Tuesday, July 23, 2013

What do you value the most?

A few months ago I finished reading the book How to Manage Your Money When You Don't Have Any by Erik Wecks. It is a great read for anyone looking at alternative views on budgets and overall personal finance. Though I did not find in this book what I was looking for, it did give some really good points:

1) 4 things need to be secured before all else: Water/food, shelter, clothing and transportation, if transportation is a means of securing the first 3. In my case, it is. If I don't have a method of transportation, I can't go to work. If I can't work, I can't pay for food, shelter or clothing. It was interesting to have transportation portrayed as a necessary evil and not just tossed as the "cars are a waste of money, very expensive, very unnecessary" mentality. It also says that when creating a budget, these should be your top items and the first to get money allocated to them.

2) Another point was that we ourselves should judge what is important based on what we do, not just what we say. If we're buying a new pair of shoes (want shoes, not need shoes) instead of paying the electric bill, it should be clear that we're saying "the shoes are more important than paying the electricity bill". And if that is the case, so be it; just be ready to deal with the consequences. The book goes a bit too far, saying things along the lines of "you value buying a drink more than you value providing a better housing, better education or better food for your kids". I don't think it needs to be taken that far, and it's too harsh or too broad. But truth be told, there are plenty of people who do make that decision, knowingly or unknowingly.

By buying things that are not a dire necessity and possibly forsaking said necessities, you're practically saying "I value more going shopping than having electricity at home". That is a very scary thought, but it is what happens on a very daily basis. It is quite a harsh way to put it.

In my case, I'm saying I value taking a vacation more than I value getting a new car or getting out of debt faster. I value helping my parents more than I value paying off my debt or buying food, in some cases. I value paying for my certification exam more than I value getting out of debt.

There's no right or wrong answer. But if these statements do not align with what you think they should say, then try to balance the equation. Ways to do this is create savings goals, so that wants are already pre-paid from a separate savings fund and not taking away from a bigger, major goal, or a necessity.

Can you put your own actions into these terms? Think of a want you recently got that did or could've jeopardized your ability to meet a more important goal or need. I am quite thankful a lot of my wants are or can be covered with other savings' goals, but it does make you think a bit.


  1. I've never heard of this book and it does have a unique point of view. Thanks for the suggestion.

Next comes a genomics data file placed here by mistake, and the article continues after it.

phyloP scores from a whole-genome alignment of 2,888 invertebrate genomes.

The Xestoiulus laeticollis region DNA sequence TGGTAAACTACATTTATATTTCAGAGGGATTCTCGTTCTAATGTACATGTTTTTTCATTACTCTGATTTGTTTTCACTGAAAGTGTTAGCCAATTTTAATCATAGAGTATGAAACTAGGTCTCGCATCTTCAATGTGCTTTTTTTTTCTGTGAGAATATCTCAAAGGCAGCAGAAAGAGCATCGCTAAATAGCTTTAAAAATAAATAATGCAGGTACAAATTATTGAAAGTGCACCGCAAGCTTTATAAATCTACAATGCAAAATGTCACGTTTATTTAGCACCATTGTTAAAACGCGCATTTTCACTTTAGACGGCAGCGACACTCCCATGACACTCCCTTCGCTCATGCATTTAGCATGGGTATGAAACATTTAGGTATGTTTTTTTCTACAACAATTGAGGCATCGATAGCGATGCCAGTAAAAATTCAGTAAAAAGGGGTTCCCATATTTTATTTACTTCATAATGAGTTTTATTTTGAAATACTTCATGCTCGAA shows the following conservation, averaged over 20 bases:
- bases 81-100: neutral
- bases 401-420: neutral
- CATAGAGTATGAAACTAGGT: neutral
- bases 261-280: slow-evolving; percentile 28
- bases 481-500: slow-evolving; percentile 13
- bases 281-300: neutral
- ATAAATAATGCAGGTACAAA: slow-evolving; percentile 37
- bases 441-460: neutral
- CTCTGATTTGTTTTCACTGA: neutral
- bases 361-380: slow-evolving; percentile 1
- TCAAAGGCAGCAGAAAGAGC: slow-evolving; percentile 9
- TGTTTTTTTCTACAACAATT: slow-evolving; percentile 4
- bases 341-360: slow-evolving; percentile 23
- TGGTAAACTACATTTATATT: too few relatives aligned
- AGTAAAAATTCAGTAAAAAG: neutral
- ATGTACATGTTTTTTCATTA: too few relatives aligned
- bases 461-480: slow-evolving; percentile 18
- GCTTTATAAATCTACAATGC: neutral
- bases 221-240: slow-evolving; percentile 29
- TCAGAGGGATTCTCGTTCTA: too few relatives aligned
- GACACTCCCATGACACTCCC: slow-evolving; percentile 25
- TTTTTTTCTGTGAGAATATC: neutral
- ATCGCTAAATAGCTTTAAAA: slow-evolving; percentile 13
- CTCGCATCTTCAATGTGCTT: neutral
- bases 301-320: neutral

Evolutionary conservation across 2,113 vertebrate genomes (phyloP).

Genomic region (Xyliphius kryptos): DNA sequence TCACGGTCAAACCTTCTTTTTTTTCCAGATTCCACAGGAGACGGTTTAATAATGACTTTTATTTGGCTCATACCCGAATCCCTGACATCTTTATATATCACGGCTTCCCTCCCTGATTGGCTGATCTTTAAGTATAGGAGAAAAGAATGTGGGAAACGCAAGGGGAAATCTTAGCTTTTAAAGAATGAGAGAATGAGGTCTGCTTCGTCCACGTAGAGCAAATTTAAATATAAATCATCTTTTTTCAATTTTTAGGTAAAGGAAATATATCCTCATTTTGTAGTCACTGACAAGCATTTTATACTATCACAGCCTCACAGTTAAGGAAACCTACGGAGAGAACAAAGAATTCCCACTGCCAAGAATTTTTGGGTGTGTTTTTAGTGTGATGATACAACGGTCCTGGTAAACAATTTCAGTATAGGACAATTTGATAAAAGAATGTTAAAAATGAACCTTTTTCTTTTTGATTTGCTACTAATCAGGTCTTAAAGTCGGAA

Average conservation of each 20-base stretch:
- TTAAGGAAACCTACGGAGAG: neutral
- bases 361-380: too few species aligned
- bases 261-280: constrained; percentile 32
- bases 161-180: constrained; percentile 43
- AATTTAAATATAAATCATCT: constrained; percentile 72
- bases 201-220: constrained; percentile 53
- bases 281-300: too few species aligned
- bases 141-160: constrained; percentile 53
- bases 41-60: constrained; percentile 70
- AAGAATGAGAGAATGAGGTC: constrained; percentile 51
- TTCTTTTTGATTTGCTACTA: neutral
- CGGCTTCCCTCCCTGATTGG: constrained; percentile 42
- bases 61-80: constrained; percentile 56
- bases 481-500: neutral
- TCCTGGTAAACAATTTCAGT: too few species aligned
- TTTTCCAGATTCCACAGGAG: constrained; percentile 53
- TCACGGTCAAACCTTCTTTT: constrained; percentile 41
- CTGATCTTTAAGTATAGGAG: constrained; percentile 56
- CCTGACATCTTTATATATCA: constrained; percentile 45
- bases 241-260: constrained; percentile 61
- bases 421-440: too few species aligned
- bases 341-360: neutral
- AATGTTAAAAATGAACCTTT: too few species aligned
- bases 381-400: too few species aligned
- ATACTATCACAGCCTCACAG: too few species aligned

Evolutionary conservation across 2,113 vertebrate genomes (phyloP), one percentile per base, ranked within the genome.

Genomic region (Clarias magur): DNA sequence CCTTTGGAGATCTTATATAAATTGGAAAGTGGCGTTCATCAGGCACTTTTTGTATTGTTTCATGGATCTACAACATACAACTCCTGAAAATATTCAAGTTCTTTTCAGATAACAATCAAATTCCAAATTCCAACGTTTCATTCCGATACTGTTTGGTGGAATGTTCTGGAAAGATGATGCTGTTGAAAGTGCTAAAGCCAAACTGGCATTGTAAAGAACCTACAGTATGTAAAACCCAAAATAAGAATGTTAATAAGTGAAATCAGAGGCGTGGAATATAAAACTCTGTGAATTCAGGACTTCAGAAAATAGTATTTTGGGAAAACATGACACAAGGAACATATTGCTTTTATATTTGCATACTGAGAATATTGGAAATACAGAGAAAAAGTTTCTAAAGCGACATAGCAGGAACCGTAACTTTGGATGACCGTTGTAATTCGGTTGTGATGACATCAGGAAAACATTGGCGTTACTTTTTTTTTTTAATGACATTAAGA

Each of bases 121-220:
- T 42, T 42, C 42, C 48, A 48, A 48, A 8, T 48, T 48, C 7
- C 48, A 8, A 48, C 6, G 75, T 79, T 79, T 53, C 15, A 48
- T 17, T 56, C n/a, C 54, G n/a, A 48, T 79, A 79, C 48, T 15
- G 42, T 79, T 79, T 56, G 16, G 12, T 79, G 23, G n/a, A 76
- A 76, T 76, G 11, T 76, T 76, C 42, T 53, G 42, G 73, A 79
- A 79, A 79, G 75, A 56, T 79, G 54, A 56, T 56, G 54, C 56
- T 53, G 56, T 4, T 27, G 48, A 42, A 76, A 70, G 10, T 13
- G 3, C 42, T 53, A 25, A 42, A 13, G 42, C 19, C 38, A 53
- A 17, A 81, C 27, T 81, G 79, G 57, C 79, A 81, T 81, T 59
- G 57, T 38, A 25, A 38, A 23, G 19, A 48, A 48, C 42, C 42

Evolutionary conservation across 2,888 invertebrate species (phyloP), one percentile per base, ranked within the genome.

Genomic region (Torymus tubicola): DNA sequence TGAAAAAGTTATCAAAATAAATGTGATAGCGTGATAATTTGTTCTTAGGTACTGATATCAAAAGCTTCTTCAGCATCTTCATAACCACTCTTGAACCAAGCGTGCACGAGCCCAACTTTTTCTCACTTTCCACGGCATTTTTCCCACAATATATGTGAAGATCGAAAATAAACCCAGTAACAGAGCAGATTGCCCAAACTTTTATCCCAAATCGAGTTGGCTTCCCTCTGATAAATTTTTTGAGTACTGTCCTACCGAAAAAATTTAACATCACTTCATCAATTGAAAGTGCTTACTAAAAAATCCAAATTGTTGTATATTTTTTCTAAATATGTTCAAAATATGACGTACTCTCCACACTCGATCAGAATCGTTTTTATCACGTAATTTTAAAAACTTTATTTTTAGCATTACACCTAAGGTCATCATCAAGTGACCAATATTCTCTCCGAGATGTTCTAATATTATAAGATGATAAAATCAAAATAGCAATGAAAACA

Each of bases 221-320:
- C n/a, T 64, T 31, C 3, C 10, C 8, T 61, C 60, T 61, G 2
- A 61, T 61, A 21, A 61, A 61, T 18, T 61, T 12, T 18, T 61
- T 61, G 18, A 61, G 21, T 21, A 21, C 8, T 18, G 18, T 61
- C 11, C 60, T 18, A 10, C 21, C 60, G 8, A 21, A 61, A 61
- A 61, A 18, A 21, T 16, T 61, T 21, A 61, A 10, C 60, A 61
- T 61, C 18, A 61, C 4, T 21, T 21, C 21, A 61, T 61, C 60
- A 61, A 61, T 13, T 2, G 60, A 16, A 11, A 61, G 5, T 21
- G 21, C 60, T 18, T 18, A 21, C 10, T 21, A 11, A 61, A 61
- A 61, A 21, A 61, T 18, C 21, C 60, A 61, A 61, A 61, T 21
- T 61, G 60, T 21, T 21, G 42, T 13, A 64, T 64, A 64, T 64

2. I think you can respect/honor your parents but also tell yourself that you need to take care of yourself first.

    I realize that it's too difficult for you to do that, but I hope you find a way.

    I understand in a way. Callous as I may seem now, I played the "dutiful daughter" and even cleared up a $500 phone bill for my mother, so it's not like I haven't been there. But over time I realized that I was completely screwing myself over and that she would never change.

    Even though I'm saying what you don't want to hear, I hope something sinks in.

    If you think about it logically, it's kind of scary. You would leave yourself stranded and unable to pay bills just to help your parents? Why? This is how it works, in my mind. People have kids and it's their responsibility to take care of those kids. The kids grow up and in my opinion, they don't owe their parents a thing.

    Anything parents get from their children is extra and not required at all. People choose to bring their kids into the world. You don't owe them anything. Bad parents are owed even less, and what your mother did is absolutely abhorrent.

    I know I'm a broken record here, but I'm really hoping that at some subconscious level it's going to sink in.

  3. It's funny because I just realized recently that we value vacations more than home projects. I don't know if that's good or bad, and we're certainly not prioritizing trips over needed repairs, but there are definitely some projects that got sidelined because we enjoyed ourselves. ;-) Food for thought, that's for sure.

  4. That's a pretty fierce reality check. We all need that once in a while. How we talk to ourselves is so predictive of behaviour. If we think "I deserve these shoes" versus "These shoes are more important than my other financial commitments" it certainly shifts your perspective on buying the shoes.

  5. I wonder if I can get my hands on this book. Saying what I value is a bit tricky but here goes.

    "I value the present more than the future"

    I think this could turn into a pretty interesting post. Thanks Tanner.

  6. Wow! I am so impressed Tanner. Thank you so much for your thoughtful review of my book. You nailed the heart of it. I really want people to do what they want with their money. It's just that I assume that people want food, clothing, and shelter more than they want a new handbag or a new car. The book is available on Amazon in the United States and elsewhere. Congrats Tanner on moving so far toward your financial goals. AWESOME! Keep going.